Eight chicks broke out of their shells recently, as we turned the bathroom in our Conshohocken, PA, home into a temporary chicken coop.
Introduced the latest one yesterday. Spent 24 hours in an empty Kleenex box we converted into a “nursery.” Gives privacy. Also stops other clumsy siblings from stepping on’em. My son ripped out the plastic at the opening so that none would choke. Baby chicks sleep alone. Until they get hungry.
I found you could wet your finger, dip it into crumbled feed and a chick will peck off the food. It’s wet and gooey, kinda like the food Hillary, the mama hen, fed ’em way back when. (Started with 21 eggs. She’s still sitting on a couple.)
The new-born are scrawny little things. A strong wind could knock one over and sweep it away. Bunch of wet feathers over a slimy body. Guess we looked like that. Slimy bodies and all. With a small crumpled up face that seem to scowl at coming into a world with very little say-so.
Too soon, a chick will peep for attention. More food. Maybe drink. We put marbles in a cough syrup cap, and fill part way with water. Marbles will prevent one from drowning. A chick will fall asleep right where it stands. Or drinks. Or eats.
Got two or three others that sleep in a food bowl. Two at a time if they get comfortable. Gotta have heat, though. A lamp shining on the converted Guinea Pig cage serves that purpose. Warms the cage, and the entire room. The cage is on a white vanity and is almost eye-level, if you scrunch down a little. (I’m a 5’6″- Greek. Works fine for my height.)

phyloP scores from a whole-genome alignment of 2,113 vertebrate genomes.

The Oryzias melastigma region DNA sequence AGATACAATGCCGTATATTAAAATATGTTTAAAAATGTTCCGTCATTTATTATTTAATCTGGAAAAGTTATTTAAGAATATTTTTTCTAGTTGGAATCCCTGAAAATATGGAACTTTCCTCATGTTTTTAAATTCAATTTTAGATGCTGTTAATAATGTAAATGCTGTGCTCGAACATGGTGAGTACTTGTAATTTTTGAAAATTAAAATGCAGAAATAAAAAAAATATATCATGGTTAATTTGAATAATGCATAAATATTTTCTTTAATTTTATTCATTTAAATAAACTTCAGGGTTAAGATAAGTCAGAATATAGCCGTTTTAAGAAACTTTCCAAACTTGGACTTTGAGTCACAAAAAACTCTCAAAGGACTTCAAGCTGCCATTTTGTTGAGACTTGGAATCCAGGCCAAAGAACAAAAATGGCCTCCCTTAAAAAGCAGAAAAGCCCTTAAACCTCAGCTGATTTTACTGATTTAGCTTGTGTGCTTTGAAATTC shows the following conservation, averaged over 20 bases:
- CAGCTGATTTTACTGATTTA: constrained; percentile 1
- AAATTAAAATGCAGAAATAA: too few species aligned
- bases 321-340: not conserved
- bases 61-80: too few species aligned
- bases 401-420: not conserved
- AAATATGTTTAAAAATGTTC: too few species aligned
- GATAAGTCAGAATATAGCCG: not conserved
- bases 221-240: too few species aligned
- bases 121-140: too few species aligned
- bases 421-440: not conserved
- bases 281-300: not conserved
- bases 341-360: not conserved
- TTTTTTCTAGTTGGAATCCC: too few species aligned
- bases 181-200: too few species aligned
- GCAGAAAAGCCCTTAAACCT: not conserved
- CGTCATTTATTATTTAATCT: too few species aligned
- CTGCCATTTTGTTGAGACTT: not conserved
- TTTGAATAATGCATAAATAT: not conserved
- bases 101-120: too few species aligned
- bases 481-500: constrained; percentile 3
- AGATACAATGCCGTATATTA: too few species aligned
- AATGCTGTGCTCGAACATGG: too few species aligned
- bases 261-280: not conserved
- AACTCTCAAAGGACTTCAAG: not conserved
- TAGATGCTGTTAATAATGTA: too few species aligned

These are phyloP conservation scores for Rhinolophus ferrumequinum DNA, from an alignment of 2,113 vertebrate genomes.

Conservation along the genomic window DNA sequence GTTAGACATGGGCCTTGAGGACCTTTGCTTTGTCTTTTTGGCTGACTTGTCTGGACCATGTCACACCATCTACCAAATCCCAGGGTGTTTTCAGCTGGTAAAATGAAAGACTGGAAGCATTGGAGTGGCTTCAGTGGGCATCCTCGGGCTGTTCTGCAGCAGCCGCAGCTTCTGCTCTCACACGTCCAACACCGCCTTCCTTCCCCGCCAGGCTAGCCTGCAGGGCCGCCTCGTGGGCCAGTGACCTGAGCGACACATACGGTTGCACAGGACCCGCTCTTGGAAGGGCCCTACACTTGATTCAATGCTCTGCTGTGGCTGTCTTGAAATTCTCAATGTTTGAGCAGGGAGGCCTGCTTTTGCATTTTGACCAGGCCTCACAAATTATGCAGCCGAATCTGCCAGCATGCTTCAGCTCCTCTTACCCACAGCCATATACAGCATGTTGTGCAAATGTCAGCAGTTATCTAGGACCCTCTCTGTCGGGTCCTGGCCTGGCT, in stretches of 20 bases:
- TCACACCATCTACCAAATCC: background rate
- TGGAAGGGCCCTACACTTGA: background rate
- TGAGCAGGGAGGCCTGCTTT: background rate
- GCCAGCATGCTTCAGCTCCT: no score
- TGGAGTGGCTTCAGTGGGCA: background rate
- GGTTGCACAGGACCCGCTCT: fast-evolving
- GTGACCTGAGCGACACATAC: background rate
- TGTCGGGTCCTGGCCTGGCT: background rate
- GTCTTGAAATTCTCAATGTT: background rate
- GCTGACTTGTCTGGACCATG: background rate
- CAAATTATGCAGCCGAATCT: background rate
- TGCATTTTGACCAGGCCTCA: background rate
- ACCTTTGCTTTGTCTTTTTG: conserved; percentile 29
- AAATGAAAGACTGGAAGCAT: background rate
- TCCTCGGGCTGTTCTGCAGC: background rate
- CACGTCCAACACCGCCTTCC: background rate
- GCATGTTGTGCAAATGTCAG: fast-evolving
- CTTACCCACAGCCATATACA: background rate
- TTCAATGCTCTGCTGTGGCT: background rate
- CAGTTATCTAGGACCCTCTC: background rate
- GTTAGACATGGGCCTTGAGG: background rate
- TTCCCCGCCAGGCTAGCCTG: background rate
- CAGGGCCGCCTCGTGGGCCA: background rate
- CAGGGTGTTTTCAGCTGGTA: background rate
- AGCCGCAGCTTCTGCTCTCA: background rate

I remember when we had one chick. At least I thought we had just one. My son, Nicholas, ‘”kidnapped” the bird from the hen, placed it and its shell in a box, those small cardboard trays of small cans of cat food. Thought it just hatched.
But there was one born a day before. It fell to the floor. Twice. Found the yellow fluff on the floor. Not sure it was going to make it. Placed it in a bigger box with tissues and wash clothes. Hardly ate the first 24 hours. Looked bad. Braced my son for the worst scenario, losing it.
Day two opened with a bang. Or at least a loud peep, almost a chirp! The “resurrected” bird was crying its eyes out. Got ’em over to the trough, dipped my wet finger in, and watched as it pecked to its heart’s content.
Seems okay now. Except it likes to peck at the sides of the cardboard Kleenex box. May have a problem with “boundaries.”
Forgot to tell you. I placed a malachite stone in the box with the injured bird. I think the energy helped the critter. Keep the stone close by to help the other chicks. Seems they like getting a nice gem at their birth day. Haven’t met a chick yet that didn’t love one.